The other major limitation of administrative data is that it does not provide information on Indigenous people’s own assessments of their circumstances and relationships (subjective wellbeing measures) and what is important to them. There are ongoing concerns in relation to accurate identification of Indigenous people in administrative datasets although this has been much improved recently. Of course administrative data have strengths as well, including that they do not increase the burden on respondents; that they usually provide accurate information on individual’s interactions with government or government funded services; that they often provide objective measures of people’s circumstances (e.g. health services used); and the collection often provides longitudinal data (although this can be limited by privacy concerns).

Indigenous involvement in and control over social surveys of Indigenous Australians

The difficulty of collecting data on Indigenous cultural practices and beliefs partly arises from data collection by Australia’s national statistics office. The opening paper at the Social Science Perspectives on the 2008 National and Aboriginal Torres Strait Islander Social Survey conference by Peter Yu (delivered by his Yawuru countryman, Professor Mick Dodson) was about the power of data in Aboriginal hands. Yu (2011: 1–2) writes:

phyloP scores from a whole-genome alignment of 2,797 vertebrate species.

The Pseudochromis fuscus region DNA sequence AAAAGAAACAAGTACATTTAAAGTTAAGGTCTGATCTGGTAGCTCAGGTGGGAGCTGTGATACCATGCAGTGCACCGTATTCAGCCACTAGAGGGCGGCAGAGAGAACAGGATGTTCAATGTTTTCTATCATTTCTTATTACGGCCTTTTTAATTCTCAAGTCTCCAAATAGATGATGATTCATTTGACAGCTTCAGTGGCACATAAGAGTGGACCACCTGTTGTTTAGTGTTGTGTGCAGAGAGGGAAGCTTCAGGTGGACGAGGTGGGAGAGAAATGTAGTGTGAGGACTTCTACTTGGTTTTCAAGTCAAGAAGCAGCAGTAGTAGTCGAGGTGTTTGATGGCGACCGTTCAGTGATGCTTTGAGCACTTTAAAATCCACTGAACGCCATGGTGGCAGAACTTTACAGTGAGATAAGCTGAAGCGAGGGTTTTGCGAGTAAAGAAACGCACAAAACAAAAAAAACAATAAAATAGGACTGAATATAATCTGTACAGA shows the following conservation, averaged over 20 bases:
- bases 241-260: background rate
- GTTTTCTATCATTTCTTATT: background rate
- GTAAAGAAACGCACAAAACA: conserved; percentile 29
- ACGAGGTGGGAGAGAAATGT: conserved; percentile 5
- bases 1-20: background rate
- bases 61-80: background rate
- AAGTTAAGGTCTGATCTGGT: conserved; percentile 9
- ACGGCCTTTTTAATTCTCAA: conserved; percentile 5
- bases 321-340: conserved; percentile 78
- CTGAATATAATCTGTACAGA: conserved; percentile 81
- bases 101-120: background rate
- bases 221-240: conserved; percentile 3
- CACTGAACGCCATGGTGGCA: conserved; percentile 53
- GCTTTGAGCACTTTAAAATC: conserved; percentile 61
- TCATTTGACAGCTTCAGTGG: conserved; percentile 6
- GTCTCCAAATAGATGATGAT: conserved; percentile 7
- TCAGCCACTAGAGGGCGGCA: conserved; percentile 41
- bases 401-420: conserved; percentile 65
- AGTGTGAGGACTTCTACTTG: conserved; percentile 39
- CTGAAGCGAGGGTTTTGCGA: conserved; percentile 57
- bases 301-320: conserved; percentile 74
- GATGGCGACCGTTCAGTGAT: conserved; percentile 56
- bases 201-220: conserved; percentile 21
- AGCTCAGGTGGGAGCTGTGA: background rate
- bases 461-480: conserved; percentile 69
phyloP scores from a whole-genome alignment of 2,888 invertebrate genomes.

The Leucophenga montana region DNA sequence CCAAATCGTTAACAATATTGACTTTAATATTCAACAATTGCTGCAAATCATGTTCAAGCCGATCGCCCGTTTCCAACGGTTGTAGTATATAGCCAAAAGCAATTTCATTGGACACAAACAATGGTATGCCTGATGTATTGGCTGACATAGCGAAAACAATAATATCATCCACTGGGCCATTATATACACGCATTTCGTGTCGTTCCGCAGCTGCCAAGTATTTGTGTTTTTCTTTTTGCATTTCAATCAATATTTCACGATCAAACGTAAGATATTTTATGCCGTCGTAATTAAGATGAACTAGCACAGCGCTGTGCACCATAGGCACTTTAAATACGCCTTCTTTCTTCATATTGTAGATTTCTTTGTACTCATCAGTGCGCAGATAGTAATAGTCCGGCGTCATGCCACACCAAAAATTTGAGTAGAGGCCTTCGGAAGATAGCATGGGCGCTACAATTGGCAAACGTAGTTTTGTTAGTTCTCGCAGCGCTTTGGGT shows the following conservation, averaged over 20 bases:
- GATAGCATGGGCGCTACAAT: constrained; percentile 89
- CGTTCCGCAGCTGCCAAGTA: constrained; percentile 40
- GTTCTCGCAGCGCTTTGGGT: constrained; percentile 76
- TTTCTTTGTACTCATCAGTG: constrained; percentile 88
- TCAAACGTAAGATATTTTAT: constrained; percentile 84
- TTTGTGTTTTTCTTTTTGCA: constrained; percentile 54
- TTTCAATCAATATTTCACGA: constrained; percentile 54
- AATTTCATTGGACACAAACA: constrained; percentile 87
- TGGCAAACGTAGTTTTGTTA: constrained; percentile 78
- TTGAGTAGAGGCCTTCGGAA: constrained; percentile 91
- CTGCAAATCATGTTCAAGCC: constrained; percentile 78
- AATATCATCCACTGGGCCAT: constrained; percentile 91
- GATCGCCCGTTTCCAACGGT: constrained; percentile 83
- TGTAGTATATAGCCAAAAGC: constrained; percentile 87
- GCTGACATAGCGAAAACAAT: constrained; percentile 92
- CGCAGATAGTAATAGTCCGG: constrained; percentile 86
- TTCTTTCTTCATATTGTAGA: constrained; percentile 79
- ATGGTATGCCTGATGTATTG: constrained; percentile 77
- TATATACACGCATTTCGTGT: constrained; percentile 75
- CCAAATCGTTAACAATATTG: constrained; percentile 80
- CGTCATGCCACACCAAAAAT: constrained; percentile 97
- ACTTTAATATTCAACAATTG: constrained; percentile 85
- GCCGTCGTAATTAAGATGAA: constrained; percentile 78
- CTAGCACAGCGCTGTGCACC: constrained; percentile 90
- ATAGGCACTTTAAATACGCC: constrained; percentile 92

… I want to talk about the critical role that data can play in development scenarios, when Aboriginal people are in control of collecting, managing and interpreting data… The view I have about data is a long way from the current paradigm where data is collected on Indigenous society by governments for their purposes; rather than to support the objectives that Indigenous people want to determine.

… However, one has to look only as far as the National Aboriginal Torres Strait Islander Social Survey conducted by the ABS to appreciate how far this reform agenda has to travel. That ABS survey is designed to assist governments, commentators or academics who want to construct policies that shape our lives or encourage a one sided public discourse about us and our position in the Australian nation.

The view presented by Yu is a fundamental challenge to the ABS and the largely non-Indigenous users of the NATSISS data. On the one hand it is important that data is collected which allows the circumstance of Indigenous Australians to be understood through the lens of non-Indigenous Australian culture. On the other it is vital that Indigenous people are increasingly involved in collecting, managing and interpreting the data collected pertaining to them and their communities.

Looking ahead